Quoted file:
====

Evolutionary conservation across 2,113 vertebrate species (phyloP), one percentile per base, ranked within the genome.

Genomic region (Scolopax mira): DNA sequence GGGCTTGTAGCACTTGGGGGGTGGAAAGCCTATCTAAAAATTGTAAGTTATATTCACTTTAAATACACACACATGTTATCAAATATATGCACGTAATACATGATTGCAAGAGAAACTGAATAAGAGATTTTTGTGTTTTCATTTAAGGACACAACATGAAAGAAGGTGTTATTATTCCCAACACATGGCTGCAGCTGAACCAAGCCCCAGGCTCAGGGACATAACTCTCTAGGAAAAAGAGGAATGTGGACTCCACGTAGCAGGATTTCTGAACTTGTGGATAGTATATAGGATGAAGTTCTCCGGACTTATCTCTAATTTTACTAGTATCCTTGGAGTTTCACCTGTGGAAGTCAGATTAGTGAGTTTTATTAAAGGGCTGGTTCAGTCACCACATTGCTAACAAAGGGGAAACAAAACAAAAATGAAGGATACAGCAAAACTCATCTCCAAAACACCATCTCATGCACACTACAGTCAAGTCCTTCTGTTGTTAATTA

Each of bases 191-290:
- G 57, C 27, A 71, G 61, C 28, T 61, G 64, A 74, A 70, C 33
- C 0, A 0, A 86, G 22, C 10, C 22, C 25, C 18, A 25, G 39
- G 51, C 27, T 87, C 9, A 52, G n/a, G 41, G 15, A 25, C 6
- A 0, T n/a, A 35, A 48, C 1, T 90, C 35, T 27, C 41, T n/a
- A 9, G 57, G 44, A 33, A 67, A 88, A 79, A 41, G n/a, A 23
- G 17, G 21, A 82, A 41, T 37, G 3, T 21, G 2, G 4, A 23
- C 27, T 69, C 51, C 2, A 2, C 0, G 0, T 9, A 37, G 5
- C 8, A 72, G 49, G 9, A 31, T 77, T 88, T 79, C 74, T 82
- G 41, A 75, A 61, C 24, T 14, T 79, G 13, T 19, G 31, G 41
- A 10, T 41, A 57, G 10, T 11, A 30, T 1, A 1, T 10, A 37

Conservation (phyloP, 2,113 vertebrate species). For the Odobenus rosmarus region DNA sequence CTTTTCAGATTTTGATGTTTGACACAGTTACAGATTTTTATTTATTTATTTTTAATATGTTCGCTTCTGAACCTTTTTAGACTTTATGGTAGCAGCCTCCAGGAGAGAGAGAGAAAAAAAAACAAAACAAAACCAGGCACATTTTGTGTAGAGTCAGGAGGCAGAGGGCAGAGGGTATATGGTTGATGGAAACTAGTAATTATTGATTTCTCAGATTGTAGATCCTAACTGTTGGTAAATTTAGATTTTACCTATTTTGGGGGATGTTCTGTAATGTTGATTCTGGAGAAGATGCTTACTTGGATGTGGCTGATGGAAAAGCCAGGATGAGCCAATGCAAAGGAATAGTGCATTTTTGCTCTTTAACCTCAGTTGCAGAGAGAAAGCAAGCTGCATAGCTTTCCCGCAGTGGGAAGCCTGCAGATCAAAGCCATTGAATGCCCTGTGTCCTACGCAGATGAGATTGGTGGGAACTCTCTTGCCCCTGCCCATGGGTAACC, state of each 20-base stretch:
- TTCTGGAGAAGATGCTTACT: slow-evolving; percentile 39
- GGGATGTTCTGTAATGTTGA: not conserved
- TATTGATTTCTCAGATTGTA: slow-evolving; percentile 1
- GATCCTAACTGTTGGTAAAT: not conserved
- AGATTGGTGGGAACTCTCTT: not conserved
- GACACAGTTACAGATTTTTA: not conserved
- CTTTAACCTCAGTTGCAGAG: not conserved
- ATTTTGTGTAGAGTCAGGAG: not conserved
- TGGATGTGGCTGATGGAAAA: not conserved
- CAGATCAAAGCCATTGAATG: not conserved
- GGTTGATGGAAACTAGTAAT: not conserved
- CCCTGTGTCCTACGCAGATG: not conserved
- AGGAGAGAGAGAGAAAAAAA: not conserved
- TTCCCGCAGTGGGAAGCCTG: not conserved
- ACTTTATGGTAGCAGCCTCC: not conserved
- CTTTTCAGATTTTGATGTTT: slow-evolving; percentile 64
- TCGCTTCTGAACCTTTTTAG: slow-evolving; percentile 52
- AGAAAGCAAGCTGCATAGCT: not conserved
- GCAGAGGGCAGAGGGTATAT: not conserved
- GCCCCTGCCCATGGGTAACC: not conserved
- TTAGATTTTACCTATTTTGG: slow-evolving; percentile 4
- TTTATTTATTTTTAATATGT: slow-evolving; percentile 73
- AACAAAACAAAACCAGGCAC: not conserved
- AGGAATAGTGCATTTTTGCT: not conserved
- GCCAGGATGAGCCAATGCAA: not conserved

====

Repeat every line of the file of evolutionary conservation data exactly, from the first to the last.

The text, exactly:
Evolutionary conservation across 2,113 vertebrate species (phyloP), one percentile per base, ranked within the genome.

Genomic region (Scolopax mira): DNA sequence GGGCTTGTAGCACTTGGGGGGTGGAAAGCCTATCTAAAAATTGTAAGTTATATTCACTTTAAATACACACACATGTTATCAAATATATGCACGTAATACATGATTGCAAGAGAAACTGAATAAGAGATTTTTGTGTTTTCATTTAAGGACACAACATGAAAGAAGGTGTTATTATTCCCAACACATGGCTGCAGCTGAACCAAGCCCCAGGCTCAGGGACATAACTCTCTAGGAAAAAGAGGAATGTGGACTCCACGTAGCAGGATTTCTGAACTTGTGGATAGTATATAGGATGAAGTTCTCCGGACTTATCTCTAATTTTACTAGTATCCTTGGAGTTTCACCTGTGGAAGTCAGATTAGTGAGTTTTATTAAAGGGCTGGTTCAGTCACCACATTGCTAACAAAGGGGAAACAAAACAAAAATGAAGGATACAGCAAAACTCATCTCCAAAACACCATCTCATGCACACTACAGTCAAGTCCTTCTGTTGTTAATTA

Each of bases 191-290:
- G 57, C 27, A 71, G 61, C 28, T 61, G 64, A 74, A 70, C 33
- C 0, A 0, A 86, G 22, C 10, C 22, C 25, C 18, A 25, G 39
- G 51, C 27, T 87, C 9, A 52, G n/a, G 41, G 15, A 25, C 6
- A 0, T n/a, A 35, A 48, C 1, T 90, C 35, T 27, C 41, T n/a
- A 9, G 57, G 44, A 33, A 67, A 88, A 79, A 41, G n/a, A 23
- G 17, G 21, A 82, A 41, T 37, G 3, T 21, G 2, G 4, A 23
- C 27, T 69, C 51, C 2, A 2, C 0, G 0, T 9, A 37, G 5
- C 8, A 72, G 49, G 9, A 31, T 77, T 88, T 79, C 74, T 82
- G 41, A 75, A 61, C 24, T 14, T 79, G 13, T 19, G 31, G 41
- A 10, T 41, A 57, G 10, T 11, A 30, T 1, A 1, T 10, A 37

Conservation (phyloP, 2,113 vertebrate species). For the Odobenus rosmarus region DNA sequence CTTTTCAGATTTTGATGTTTGACACAGTTACAGATTTTTATTTATTTATTTTTAATATGTTCGCTTCTGAACCTTTTTAGACTTTATGGTAGCAGCCTCCAGGAGAGAGAGAGAAAAAAAAACAAAACAAAACCAGGCACATTTTGTGTAGAGTCAGGAGGCAGAGGGCAGAGGGTATATGGTTGATGGAAACTAGTAATTATTGATTTCTCAGATTGTAGATCCTAACTGTTGGTAAATTTAGATTTTACCTATTTTGGGGGATGTTCTGTAATGTTGATTCTGGAGAAGATGCTTACTTGGATGTGGCTGATGGAAAAGCCAGGATGAGCCAATGCAAAGGAATAGTGCATTTTTGCTCTTTAACCTCAGTTGCAGAGAGAAAGCAAGCTGCATAGCTTTCCCGCAGTGGGAAGCCTGCAGATCAAAGCCATTGAATGCCCTGTGTCCTACGCAGATGAGATTGGTGGGAACTCTCTTGCCCCTGCCCATGGGTAACC, state of each 20-base stretch:
- TTCTGGAGAAGATGCTTACT: slow-evolving; percentile 39
- GGGATGTTCTGTAATGTTGA: not conserved
- TATTGATTTCTCAGATTGTA: slow-evolving; percentile 1
- GATCCTAACTGTTGGTAAAT: not conserved
- AGATTGGTGGGAACTCTCTT: not conserved
- GACACAGTTACAGATTTTTA: not conserved
- CTTTAACCTCAGTTGCAGAG: not conserved
- ATTTTGTGTAGAGTCAGGAG: not conserved
- TGGATGTGGCTGATGGAAAA: not conserved
- CAGATCAAAGCCATTGAATG: not conserved
- GGTTGATGGAAACTAGTAAT: not conserved
- CCCTGTGTCCTACGCAGATG: not conserved
- AGGAGAGAGAGAGAAAAAAA: not conserved
- TTCCCGCAGTGGGAAGCCTG: not conserved
- ACTTTATGGTAGCAGCCTCC: not conserved
- CTTTTCAGATTTTGATGTTT: slow-evolving; percentile 64
- TCGCTTCTGAACCTTTTTAG: slow-evolving; percentile 52
- AGAAAGCAAGCTGCATAGCT: not conserved
- GCAGAGGGCAGAGGGTATAT: not conserved
- GCCCCTGCCCATGGGTAACC: not conserved
- TTAGATTTTACCTATTTTGG: slow-evolving; percentile 4
- TTTATTTATTTTTAATATGT: slow-evolving; percentile 73
- AACAAAACAAAACCAGGCAC: not conserved
- AGGAATAGTGCATTTTTGCT: not conserved
- GCCAGGATGAGCCAATGCAA: not conserved